Study examines readmission after colorectal cancer surgery as quality measure
No significant variation was found in hospital readmission rates after colorectal cancer surgery when the data was adjusted to account for patient characteristics, coexisting illnesses and operation types, which may prompt questions about the use of readmission rates as a measure of hospital quality.
Hospital readmission after surgery can be common and it results in an increased cost of care. The Centers for Medicare and Medicaid Services (CMS) has focused on reducing unplanned hospital readmissions and hospitals are penalized in reimbursement if there are excess readmissions for certain diagnoses.
The authors examined whether readmission rates vary among hospitals. They used data from 44,822 patients who underwent colorectal cancer surgery at 1,401 U.S. hospitals from 1997 through 2002.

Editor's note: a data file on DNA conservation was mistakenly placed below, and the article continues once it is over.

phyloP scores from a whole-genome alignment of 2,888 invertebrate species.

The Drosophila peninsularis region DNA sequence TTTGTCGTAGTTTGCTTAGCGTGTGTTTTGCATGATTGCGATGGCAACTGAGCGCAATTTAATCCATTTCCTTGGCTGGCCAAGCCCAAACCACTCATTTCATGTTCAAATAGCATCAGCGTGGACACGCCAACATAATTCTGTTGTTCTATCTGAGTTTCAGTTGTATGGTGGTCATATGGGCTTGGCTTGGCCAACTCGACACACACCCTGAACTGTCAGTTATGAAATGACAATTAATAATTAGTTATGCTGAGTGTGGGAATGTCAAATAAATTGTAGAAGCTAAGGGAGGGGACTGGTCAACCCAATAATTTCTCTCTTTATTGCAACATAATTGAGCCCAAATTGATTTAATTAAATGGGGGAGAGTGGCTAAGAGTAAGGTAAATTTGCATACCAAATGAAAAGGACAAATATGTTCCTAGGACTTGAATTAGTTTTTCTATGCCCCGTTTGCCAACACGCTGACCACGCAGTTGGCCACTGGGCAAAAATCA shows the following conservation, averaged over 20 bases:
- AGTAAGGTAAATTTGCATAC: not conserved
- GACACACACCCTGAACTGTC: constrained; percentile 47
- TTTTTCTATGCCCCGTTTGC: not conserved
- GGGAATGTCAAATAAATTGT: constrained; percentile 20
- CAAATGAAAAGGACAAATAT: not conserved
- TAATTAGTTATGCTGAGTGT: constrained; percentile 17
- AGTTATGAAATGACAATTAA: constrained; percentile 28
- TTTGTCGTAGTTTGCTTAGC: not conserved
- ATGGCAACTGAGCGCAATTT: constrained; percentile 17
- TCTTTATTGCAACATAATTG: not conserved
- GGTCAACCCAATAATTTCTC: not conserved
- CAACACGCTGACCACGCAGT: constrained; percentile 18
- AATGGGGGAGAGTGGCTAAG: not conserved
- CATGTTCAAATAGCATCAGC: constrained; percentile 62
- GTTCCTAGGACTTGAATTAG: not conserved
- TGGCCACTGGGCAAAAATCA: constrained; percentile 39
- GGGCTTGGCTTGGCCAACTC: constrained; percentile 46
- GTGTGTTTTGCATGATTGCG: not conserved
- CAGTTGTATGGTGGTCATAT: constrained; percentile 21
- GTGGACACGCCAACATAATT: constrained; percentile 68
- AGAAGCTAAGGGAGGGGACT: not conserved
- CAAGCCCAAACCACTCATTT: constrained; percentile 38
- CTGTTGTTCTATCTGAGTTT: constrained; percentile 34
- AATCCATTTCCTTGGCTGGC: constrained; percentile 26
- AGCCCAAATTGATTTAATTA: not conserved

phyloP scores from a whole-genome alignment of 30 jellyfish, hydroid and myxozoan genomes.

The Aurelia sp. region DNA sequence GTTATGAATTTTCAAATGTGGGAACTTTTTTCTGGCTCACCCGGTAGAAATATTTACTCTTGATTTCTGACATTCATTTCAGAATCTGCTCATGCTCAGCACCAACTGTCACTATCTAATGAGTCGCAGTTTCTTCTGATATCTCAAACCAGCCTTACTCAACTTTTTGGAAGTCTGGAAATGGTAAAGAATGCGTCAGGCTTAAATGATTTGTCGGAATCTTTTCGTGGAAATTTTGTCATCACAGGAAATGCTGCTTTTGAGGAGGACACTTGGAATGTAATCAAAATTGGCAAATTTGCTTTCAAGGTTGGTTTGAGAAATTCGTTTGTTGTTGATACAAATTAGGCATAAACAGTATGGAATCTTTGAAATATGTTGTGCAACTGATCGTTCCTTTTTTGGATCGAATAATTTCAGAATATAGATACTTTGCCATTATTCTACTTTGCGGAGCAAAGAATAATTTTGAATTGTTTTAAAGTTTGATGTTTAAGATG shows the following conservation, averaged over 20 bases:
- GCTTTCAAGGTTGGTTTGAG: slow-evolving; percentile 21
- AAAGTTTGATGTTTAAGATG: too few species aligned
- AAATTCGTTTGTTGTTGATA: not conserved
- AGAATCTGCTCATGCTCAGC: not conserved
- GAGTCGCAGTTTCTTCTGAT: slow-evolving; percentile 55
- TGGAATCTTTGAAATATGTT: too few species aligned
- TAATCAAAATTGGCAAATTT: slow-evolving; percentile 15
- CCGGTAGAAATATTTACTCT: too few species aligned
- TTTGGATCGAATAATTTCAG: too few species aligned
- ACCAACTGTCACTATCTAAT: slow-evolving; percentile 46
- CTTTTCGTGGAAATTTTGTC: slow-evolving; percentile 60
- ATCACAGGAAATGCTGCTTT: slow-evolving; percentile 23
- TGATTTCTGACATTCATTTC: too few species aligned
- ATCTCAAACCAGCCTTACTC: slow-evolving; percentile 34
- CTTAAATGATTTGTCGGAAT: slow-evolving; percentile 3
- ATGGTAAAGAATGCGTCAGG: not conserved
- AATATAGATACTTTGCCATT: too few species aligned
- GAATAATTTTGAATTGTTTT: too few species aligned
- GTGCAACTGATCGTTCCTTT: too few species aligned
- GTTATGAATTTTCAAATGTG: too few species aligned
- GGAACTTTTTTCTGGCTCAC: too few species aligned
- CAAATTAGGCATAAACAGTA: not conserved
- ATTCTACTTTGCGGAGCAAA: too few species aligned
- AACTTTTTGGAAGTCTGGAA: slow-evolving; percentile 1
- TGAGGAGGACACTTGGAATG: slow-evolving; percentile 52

The overall 30-day readmission rate was 12.3 percent. In hospitals that performed at least five operations annually, there was marked variation in raw readmission rates with a range from 0 percent to 41.2 percent. But when the data was adjusted to account for patient characteristics, coexisting illnesses and operation types, no significant variability remained in readmission rates with a range from 11.3 percent to 13.2 percent.
"These data have important implications because they strongly suggest that minimal risk-adjusted variation exists in hospital readmission rates after colorectal surgery."